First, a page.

How Social Media Makes you an Easy Target

Facebook, Instagram, Twitter, Pinterest, flickr, Tumblr, LinkedIn, etc. (the list could go on and on) are all well-known social networking sites. They have all become popular communications media for the vast majority of people. Take a minute to think about what some of these sites might say or what information they might have about you. 

Got it?

Now think about that information and if someone with malicious intent might be able to use it against you. Below is a quick list I created concerning typical information from these sites:

  • Name
  • Relationship status
  • Job Title
  • Employer
  • Interests
  • Friends
  • Family
  • Political Views
  • Age
  • Race
  • Religion
  • Where and how you spend your free time
  • Places you’ve been

All of the items listed above could be used to create a profile and potentially exploit you or a loved one. When I say exploit, I mean someone looking to harm you could use that information in a phishing email, letter, phone call and so on, or even to find or stalk you. Think about those targeted junk emails or advertisement phone calls you may have received that are specific to something about you. They could have taken that information from a public social media site. Kind of a scary thought, isn’t it?

You might be asking yourself, “Why is someone trying to scare me about using social media?” An average social media user might not see the harm in letting the world know what they like. Not knowing the risks involved in using social media, leaves a user open to exploitation.

How social media can be used against you

Around the holidays, my dental hygienist was asking how she could protect herself against someone stealing her passwords. My first question was, “how complicated is your password?” Her response was “I think it’s OK,” which prompted a few additional questions:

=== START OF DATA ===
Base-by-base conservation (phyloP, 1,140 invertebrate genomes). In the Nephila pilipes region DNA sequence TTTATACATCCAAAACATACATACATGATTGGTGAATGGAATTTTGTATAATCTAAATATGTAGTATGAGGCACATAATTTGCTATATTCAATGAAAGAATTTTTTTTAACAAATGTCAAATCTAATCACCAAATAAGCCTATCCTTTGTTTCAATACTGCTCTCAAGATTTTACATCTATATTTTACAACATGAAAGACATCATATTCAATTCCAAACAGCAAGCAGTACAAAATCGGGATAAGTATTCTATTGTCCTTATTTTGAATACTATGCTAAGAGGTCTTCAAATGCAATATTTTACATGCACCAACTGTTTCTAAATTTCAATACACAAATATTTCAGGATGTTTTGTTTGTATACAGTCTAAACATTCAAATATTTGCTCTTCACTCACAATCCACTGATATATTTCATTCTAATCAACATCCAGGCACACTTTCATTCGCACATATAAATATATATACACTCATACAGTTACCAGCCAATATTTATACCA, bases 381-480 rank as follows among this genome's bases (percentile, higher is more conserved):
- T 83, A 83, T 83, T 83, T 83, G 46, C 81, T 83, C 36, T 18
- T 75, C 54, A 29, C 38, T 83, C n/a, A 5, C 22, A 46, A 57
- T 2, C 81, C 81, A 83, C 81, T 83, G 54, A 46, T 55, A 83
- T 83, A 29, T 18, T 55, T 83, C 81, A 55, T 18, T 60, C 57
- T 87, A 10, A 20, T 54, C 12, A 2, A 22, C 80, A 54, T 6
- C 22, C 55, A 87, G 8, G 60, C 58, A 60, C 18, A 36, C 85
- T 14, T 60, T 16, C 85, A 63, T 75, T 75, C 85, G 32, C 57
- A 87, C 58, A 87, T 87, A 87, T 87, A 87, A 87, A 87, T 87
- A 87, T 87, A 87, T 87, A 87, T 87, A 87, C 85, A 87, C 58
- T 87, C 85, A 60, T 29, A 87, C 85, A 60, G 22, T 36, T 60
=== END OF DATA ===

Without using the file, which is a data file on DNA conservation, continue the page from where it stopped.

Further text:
• Is your password comprised of your kids’ names, birthdays and so on?
  • Did you include your maiden name or birthday?
  • Did you use a name or title of where you live, work or travel?

The look on her face was priceless, because I had identified parts of her password without even really knowing her. The information that I asked about is almost always part of an online profile that just about anyone can see, especially if a profile isn’t private. I later described to her some password tips, such as not using words which appear in the dictionary, and using a mixture of letters, numbers and symbols. Most importantly, I told her to not use information someone can obtain from social media profiles.

Another example of how easily information you share in social media can be exploited, is from a show called Mr. Robot from USA Network.  The show has a couple of different themes, but the main character is a hacker who does some questionable things (although with good intentions) by night, and by day works at an information technology company.  What caught my eye was how accurate the hacking and forensic pieces were.  It gives basic users an idea of how information on a social networking site might be used against them.

In one of the episodes, the main character uses his skills and information obtained from social networking sites to profile the person he was targeting. He used that information to gain access to a user’s email, credit cards and phone. For the hacker, this was just information gathering, research, if you will.  It was just one example that the show used, but it might be the greatest representation of how a hacker goes about getting information.

Another example that the show uses is when the hacker is trying to break into a secured location. The hacker does his research on a couple of employees within the company.  He uses information from a person’s Facebook page to get them out of the way. For one of the employees, he finds out their significant other is pregnant, so sends them a text that that person is in labor.  For the other employee, he uses personal information found on social media to get past their defenses and let them into the secured location. Talk about social engineering.

These examples show seemingly harmless information being used to help the hacker reach his ultimate goal and in turn shows us to protect ourselves on social media sites.

Social media exploitation is very scary and very real. There are so many examples of how hackers use these networks to get information about their targets. As we continue to grow in this digital age, and use more and more sites that require personal information, users need to be aware and use caution about what type of information they are sharing.

References:

http://www.usanetwork.com/mrrobot